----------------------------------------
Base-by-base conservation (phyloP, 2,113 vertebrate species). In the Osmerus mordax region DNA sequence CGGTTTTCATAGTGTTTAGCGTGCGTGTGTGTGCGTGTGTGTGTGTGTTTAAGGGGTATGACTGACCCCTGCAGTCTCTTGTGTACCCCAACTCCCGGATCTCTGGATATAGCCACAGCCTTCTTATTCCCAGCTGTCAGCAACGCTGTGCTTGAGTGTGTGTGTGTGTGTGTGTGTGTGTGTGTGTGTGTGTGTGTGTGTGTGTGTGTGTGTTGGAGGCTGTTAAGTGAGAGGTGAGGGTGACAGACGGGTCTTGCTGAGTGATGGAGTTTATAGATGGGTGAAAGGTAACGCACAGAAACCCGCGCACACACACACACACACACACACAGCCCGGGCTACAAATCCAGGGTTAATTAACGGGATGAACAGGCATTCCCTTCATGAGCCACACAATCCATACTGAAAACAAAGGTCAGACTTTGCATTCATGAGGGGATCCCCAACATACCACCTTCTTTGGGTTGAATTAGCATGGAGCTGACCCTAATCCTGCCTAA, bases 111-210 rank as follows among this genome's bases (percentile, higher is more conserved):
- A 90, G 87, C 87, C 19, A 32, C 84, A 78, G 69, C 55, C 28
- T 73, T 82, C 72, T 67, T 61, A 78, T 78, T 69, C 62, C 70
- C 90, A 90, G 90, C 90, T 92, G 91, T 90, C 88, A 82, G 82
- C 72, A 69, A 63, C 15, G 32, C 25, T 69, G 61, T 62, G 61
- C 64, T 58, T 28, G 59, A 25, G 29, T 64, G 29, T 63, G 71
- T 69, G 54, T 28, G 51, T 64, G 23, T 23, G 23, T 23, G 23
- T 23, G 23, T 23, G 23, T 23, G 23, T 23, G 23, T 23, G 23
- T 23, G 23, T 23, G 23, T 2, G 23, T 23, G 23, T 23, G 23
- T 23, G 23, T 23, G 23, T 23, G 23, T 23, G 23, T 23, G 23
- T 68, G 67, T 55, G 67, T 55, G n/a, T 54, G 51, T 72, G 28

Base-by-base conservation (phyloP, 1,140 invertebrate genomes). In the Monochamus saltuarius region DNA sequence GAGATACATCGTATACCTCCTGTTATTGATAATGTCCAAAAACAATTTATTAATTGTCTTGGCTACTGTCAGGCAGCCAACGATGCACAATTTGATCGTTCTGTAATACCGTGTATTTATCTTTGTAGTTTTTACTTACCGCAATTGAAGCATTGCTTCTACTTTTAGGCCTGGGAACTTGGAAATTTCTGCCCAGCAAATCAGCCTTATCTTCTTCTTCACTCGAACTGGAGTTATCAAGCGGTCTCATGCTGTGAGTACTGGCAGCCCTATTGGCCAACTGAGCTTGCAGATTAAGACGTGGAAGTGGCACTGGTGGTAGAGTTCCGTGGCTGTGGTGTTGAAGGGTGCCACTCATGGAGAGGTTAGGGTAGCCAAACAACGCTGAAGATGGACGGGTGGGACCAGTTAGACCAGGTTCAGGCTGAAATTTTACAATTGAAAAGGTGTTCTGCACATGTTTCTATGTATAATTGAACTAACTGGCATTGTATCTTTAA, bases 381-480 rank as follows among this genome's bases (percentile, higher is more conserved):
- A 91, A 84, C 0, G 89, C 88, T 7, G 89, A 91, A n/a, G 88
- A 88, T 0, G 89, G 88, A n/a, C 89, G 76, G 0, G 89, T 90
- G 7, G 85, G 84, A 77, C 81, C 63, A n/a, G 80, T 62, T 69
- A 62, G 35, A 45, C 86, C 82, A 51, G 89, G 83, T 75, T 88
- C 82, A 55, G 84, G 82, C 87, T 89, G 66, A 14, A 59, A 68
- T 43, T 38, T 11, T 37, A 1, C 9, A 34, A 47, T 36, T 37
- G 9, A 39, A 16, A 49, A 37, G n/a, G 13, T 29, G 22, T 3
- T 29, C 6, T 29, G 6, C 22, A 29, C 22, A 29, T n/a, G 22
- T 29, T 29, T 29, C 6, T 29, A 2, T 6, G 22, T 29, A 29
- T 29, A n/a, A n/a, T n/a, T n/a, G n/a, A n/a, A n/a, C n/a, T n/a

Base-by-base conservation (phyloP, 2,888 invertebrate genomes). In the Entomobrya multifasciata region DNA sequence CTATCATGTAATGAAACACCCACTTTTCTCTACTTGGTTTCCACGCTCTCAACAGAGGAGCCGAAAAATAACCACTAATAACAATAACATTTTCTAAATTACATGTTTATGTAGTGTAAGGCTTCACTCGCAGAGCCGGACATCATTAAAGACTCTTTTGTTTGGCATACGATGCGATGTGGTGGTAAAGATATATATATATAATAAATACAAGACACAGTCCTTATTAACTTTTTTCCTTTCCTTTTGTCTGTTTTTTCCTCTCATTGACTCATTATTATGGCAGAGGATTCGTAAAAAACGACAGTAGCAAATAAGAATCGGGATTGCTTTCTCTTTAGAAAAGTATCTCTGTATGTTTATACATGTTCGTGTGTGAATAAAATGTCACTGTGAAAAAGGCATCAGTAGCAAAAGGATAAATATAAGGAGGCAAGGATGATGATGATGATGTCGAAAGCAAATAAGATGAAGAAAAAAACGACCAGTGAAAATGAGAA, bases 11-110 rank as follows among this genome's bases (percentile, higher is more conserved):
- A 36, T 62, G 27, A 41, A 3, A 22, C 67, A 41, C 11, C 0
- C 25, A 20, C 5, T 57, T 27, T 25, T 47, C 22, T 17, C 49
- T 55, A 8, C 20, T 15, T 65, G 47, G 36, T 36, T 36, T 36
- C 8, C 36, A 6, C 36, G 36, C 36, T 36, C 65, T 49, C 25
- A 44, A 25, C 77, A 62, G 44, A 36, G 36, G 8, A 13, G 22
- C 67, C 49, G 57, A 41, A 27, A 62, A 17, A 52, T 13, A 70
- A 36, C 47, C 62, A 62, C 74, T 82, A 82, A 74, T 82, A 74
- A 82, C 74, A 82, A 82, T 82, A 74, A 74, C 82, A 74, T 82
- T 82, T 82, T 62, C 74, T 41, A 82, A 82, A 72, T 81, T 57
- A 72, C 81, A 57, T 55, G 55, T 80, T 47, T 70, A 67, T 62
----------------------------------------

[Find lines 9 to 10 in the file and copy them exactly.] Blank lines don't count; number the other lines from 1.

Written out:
- T 23, G 23, T 23, G 23, T 2, G 23, T 23, G 23, T 23, G 23
- T 23, G 23, T 23, G 23, T 23, G 23, T 23, G 23, T 23, G 23